Table 1

 Overview of the causes of hypernatraemia in primary care and guide to suggested action levels*

Hypernatraemia: causes
*Thresholds for action and referral should, however, be based principally on clinical state and rate of change.
Hypernatraemia with a high/rising urea and only mild increase in creatinine is a useful adjunct to making a diagnosis of dehydration.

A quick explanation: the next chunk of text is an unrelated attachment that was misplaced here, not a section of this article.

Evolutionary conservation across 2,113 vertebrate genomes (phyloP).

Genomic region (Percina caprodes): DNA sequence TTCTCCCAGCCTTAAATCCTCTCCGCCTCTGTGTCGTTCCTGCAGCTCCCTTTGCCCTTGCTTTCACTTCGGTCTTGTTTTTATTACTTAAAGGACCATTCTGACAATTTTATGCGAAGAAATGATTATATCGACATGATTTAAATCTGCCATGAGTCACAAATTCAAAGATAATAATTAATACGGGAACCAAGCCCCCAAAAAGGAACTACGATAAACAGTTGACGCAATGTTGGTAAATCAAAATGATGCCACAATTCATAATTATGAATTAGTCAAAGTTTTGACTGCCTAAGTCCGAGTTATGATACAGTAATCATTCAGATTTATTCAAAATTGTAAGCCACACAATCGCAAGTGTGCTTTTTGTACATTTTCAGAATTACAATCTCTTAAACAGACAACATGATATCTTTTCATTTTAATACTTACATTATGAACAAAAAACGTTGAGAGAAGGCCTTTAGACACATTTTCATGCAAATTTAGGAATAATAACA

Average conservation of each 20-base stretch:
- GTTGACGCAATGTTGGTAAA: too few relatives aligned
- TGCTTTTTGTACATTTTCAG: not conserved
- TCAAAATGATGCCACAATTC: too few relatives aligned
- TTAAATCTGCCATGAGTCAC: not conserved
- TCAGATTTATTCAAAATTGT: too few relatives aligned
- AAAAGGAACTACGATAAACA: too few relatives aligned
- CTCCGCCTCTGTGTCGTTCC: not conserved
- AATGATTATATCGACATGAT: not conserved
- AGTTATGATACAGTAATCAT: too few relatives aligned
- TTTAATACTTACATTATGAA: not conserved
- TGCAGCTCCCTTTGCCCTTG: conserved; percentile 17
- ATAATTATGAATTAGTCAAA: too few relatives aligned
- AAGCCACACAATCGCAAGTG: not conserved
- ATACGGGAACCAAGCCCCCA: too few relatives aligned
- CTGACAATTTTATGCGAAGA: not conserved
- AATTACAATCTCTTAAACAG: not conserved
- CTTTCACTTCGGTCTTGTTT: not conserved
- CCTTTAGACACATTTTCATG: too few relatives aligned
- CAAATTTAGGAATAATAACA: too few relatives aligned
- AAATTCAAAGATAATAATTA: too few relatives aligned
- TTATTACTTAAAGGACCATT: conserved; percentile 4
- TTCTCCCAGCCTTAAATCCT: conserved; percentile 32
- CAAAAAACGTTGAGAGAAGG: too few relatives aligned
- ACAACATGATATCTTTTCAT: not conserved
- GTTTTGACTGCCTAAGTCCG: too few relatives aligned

Net water lossDiuretics
Vomiting and diarrhoea
Prolonged fever or sweating
Failure to drink/poor access to fluids
Diabetes mellitus
Nephrogenic diabetes insipidus
Cranial diabetes insipidus
Salt excessSalt intoxication